Beyond a memorable script, a terrific cast, a visionary director, and perfect music, some movies just happen to fully embody the Zeitgeist of its era. So it was with The Graduate, a masterful movie that perfectly captured the freedom and angst of the late 60s.
The script came courtesy of Calder Willingham and Buck Henry. Dustin Hoffman made his major movie debut, and was perfect as Benjamin Braddock, while Anne Bancroft portrayed Mrs. Robinson with the perfect blend of sultriness and ennui. It was director Mike Nichols’ second film, following the startling Who’s Afraid of Virginia Woolf. That’s a pretty auspicious beginning. And the music of Simon and Garfunkel was expertly woven through the film, a soundtrack not just for the movie, but for the times.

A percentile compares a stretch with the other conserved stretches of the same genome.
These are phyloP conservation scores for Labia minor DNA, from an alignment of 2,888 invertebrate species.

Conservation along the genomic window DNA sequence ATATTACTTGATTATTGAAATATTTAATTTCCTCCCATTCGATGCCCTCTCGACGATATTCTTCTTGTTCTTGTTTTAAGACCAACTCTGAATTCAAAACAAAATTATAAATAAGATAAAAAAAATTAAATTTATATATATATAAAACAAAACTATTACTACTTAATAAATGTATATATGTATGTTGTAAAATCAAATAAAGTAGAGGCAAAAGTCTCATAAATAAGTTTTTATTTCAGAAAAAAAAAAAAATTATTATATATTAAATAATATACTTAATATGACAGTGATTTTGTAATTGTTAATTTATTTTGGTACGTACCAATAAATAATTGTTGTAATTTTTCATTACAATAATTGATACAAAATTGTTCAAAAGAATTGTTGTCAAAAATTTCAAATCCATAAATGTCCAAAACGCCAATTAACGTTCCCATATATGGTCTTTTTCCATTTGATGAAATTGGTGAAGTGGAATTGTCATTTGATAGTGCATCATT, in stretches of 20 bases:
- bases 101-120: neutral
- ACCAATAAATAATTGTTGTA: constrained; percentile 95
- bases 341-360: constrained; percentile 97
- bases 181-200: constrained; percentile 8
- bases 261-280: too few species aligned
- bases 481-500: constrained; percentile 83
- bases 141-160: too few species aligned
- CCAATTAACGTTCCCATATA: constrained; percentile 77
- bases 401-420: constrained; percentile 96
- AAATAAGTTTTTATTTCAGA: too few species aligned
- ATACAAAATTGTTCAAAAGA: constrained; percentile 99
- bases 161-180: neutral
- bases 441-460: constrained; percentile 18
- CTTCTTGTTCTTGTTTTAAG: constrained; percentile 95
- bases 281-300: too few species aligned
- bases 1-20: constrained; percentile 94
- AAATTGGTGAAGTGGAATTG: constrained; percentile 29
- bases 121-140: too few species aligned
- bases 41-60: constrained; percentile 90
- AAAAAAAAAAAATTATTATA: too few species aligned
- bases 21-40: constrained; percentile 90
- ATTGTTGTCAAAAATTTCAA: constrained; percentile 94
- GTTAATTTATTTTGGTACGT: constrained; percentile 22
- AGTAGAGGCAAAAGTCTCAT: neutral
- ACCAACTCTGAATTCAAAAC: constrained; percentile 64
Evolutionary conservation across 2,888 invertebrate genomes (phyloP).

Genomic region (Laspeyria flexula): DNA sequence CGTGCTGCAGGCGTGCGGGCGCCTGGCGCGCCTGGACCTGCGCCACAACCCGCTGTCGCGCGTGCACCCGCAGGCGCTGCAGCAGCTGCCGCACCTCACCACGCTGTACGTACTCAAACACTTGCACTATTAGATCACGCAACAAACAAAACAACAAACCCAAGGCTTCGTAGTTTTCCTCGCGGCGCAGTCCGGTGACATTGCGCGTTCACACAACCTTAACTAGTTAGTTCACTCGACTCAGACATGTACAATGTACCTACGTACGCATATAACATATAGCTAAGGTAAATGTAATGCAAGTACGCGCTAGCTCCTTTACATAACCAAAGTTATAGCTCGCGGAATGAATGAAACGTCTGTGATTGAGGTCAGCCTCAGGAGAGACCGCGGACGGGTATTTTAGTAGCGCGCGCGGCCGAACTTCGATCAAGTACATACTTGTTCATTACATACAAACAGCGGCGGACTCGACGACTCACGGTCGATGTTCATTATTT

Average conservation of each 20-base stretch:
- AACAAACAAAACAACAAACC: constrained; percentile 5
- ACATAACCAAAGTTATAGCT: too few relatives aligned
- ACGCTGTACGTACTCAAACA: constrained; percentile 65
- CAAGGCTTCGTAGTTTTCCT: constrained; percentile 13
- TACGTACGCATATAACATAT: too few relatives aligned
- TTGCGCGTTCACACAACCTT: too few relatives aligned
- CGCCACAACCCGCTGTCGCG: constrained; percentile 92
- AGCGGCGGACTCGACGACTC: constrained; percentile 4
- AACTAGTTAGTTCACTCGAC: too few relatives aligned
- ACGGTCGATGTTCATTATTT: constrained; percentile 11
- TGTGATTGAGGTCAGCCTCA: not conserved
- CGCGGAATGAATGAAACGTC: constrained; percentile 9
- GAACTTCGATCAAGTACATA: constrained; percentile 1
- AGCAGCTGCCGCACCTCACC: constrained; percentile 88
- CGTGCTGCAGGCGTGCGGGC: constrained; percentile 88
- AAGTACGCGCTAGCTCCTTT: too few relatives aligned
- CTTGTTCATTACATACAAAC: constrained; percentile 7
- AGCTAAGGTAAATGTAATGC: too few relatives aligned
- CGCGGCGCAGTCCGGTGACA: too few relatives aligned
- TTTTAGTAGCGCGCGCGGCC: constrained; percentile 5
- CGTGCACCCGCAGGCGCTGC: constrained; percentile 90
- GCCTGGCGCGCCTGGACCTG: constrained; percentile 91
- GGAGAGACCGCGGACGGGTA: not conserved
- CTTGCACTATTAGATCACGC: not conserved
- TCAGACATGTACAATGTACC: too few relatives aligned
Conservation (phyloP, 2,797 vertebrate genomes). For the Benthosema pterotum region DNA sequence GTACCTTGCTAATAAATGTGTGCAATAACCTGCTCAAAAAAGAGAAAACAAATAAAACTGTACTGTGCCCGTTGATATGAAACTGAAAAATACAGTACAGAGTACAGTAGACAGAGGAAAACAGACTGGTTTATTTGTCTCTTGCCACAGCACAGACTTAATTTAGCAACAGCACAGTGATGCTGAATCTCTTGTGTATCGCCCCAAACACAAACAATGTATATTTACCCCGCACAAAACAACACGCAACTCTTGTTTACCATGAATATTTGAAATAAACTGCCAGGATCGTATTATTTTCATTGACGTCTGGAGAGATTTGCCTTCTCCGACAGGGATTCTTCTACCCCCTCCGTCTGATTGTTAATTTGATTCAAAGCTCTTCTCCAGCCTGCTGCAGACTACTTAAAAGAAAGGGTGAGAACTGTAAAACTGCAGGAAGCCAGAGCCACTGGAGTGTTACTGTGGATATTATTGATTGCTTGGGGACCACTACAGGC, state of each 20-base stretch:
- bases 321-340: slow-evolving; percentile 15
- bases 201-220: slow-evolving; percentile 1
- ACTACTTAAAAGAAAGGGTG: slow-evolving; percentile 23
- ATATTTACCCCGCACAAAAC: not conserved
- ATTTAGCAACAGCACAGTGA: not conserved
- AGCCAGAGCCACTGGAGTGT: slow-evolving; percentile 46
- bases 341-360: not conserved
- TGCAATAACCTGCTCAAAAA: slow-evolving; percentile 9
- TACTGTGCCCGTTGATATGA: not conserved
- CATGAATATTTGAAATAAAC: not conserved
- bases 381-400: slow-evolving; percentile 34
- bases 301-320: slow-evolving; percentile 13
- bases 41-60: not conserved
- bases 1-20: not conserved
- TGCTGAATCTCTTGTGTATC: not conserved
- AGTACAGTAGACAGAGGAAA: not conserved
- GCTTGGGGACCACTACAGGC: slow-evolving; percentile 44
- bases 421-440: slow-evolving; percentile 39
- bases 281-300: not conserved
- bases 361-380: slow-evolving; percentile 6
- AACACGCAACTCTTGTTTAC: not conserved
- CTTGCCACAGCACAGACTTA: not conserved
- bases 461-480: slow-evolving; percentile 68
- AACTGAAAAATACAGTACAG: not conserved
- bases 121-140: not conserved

I love behind-the-scenes movie trivia, so here are a couple of things about The Graduate I found interesting. Dustin Hoffman was 30 and Anne Bancroft was 36 when the movie was made, but Hoffman looked so young and Bancroft so mature that they carried off cross-generational lovers. And the legs in the famous movie poster, beyond which we see Hoffman, didn’t belong to Bancroft, but to a young model – Linda Gray, who went on to play Sue Ellen Ewing in Dallas.
The Graduate was selected as the number seven movie in the American Film Institute’s “100 Years…100 Movies” program. Two lines from the movie also are among the most famous in film history: “Mrs. Robinson, you’re trying to seduce me, aren’t you?” was selected as number 63 by the AFI and number 17 by Premiere magazine. And “Plastics” was the AFI’s number 42 quote.